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First baby born in mitochondrial donation for infertility trial

15 April 2019
Appeared in BioNews 995

A baby conceived via IVF using genetic material from three people has been born to a mother not affected by mitochondrial disease.

Mitochondrial donation was developed as a way to prevent babies from inheriting life-threatening mitochondrial diseases from their mothers. However, as part of a trial conducted between Spanish company Embryotools and the Institute of Life IVF Centre in Athens, Greece, the procedure was used for the fertility treatment of a woman with poor egg quality.

'We are now in a position to make it possible for women with multiple IVF failures or rare mitochondrial genetic diseases to have a healthy child,' said Dr Panagiotis Psathas, president of the Institute of Life clinic. Dr Nuno Costa-Borges, scientific director of Embryotools added: 'The completely successful and safe implementation of the maternal spindle transfer method – for the first time in medical history – is a revolution in assisted reproduction.'

The procedure, known as maternal spindle transfer, involves extracting the nucleus from a mother's egg and transferring it into a donor egg, which has had its nucleus removed. This combined egg is then fertilised with the father's sperm and implanted into the mother. The resulting embryo has chromosomes from the mother and father, but also retains mitochondrial DNA from the donor.

The doctors' claims of novelty and safety have been questioned. A previous birth following maternal spindle transfer occurred in Mexico in 2016, to a woman affected by the mitochondrial disease Leigh Syndrome (see BioNews 871). An alternative mitochondrial donation method – pronuclear transfer – was used for infertility in Ukraine (see BioNews 885) in 2017.

Alastair Sutcliffe, professor of general paediatrics at UCL, who was not involved in the work, commented: 'The curious thing is the claim that it is safe after the birth one of one healthy baby.'

The application of mitochondrial donation to treat infertility has also raised ethical concerns.

Medical director of the Fertility Partnership and professor at the University of Oxford, Tim Child, said: 'I'm concerned that there's no proven need for the patient to have her genetic material removed from her eggs and transferred into the eggs of a donor. The risks of the technique aren't entirely known, though may be considered acceptable if being used to treat mitochondrial disease, but not in this situation.'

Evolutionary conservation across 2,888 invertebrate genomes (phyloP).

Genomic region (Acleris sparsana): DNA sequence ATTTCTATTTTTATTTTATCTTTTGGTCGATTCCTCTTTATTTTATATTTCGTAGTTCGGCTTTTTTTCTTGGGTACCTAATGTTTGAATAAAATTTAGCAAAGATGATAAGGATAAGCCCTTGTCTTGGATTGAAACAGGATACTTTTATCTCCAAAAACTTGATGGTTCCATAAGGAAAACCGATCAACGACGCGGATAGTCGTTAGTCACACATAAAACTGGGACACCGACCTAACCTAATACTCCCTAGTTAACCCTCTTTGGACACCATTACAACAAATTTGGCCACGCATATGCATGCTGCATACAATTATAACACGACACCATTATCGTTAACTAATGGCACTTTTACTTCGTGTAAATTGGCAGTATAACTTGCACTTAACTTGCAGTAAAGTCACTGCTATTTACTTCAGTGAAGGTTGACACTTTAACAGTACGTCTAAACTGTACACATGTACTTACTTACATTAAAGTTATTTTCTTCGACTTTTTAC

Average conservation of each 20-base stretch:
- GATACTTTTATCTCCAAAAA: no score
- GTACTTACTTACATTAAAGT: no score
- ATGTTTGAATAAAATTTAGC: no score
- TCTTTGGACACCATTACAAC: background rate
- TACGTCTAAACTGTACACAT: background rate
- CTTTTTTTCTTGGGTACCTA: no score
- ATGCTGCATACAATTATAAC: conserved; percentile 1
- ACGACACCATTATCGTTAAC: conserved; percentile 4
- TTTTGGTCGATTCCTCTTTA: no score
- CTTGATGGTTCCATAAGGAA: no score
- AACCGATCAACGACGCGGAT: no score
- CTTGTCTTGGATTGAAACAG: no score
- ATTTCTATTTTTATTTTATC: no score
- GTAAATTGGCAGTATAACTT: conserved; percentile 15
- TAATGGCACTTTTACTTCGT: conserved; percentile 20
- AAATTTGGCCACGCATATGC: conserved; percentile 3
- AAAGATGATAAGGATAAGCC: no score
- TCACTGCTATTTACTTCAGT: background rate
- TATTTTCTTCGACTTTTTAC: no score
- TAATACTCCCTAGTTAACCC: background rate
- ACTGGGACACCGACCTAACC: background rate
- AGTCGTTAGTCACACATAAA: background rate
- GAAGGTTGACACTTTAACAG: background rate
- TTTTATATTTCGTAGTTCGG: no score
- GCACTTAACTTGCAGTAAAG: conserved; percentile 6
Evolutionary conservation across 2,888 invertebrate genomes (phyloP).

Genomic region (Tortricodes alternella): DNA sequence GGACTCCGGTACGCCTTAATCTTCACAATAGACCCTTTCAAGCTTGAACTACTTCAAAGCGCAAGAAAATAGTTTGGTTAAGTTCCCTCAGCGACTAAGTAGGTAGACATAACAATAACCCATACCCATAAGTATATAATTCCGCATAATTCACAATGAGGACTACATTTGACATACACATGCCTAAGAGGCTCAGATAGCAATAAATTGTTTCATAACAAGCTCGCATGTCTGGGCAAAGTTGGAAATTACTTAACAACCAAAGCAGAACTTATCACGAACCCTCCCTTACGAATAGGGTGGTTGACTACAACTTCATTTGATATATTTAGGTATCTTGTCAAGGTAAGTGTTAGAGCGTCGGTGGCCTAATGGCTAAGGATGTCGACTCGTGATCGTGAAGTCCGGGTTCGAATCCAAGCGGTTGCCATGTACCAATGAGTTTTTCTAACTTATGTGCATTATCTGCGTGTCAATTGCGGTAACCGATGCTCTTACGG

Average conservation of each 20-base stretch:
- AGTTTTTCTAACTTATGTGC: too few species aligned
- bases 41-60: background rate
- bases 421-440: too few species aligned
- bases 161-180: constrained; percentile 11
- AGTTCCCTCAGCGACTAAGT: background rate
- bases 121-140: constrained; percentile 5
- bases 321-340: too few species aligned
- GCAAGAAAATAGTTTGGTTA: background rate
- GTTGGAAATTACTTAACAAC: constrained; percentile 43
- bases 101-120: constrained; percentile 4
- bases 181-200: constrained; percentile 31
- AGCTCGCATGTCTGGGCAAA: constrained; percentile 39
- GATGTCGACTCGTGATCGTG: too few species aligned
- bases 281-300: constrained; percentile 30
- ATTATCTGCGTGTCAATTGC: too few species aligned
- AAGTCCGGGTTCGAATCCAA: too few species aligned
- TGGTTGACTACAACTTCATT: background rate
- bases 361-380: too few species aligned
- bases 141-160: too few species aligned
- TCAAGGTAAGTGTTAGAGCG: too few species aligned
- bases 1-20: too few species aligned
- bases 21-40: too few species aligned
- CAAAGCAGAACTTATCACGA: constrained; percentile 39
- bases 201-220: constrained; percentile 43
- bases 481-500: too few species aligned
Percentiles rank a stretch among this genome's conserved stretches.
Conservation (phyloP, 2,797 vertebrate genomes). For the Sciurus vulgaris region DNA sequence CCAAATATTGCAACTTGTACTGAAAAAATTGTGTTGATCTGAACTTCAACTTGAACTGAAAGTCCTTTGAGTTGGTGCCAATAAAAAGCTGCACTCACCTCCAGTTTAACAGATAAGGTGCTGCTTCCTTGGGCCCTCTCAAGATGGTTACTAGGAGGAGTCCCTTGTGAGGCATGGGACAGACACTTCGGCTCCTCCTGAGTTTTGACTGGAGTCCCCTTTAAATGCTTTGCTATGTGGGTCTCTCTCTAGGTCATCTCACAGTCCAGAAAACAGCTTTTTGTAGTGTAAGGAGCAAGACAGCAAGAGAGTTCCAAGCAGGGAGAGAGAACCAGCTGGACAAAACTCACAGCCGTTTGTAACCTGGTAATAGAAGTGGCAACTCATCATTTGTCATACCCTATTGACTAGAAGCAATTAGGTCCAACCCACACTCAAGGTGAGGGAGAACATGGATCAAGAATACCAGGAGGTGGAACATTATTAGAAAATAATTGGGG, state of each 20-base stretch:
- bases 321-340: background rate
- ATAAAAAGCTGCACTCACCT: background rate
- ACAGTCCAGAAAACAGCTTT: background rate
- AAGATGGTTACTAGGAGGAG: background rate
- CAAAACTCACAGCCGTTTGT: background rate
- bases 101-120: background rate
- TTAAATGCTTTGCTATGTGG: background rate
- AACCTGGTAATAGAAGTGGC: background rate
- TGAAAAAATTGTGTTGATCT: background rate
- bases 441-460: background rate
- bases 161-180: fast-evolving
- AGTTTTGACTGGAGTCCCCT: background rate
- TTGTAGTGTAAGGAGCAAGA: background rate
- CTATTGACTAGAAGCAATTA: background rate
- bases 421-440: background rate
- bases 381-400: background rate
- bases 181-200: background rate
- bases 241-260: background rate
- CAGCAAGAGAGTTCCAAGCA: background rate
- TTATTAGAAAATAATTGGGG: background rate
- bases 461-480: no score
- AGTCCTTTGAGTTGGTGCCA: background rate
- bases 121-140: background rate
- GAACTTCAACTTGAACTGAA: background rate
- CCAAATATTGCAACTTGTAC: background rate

In this case, the 32-year-old mother had undergone four unsuccessful rounds of IVF treatment and had poor egg quality. Although she was not at risk of passing on mitochondrial disease to her child, she was put forward for the trial since scientists have speculated that higher mitochondrial function in eggs may increase the chances of successful IVF. This has not been proved.

The trial continues. 24 other women are participating, with eight embryos currently ready for implantation.

First 3-parent baby born in clinical trial to treat infertility
New Scientist |  11 April 2019
Press release
Institute of Life |  9 April 2019
Three-parent baby born to 'infertile' mother is unethical, say British experts
The Telegraph |  11 April 2019
'Three-person' baby boy born in Greece
BBC News |  11 April 2019
6 December 2021 - by Michaela Chen 
A bill permitting mitochondrial donation has been passed by the Australian House of Representatives...
8 February 2021 - by Michaela Chen 
The Australian Parliament is set to have its first conscience vote on legislation allowing access to mitochondrial donation...
3 June 2019 - by Jenny Sharpe 
Mitochondria are not as interchangeable as originally thought, with implications for the selection of donors for mitochondrial donation...
28 January 2019 - by Jen Willows 
Greek and Spanish researchers have announced that a clinical trial using mitochondrial donation to treat infertility has resulted in a pregnancy...
17 October 2016 - by Ayala Ochert 
Two women in the Ukraine are pregnant with babies conceived through mitochondrial donation as a treatment for infertility, according to a report in New Scientist...
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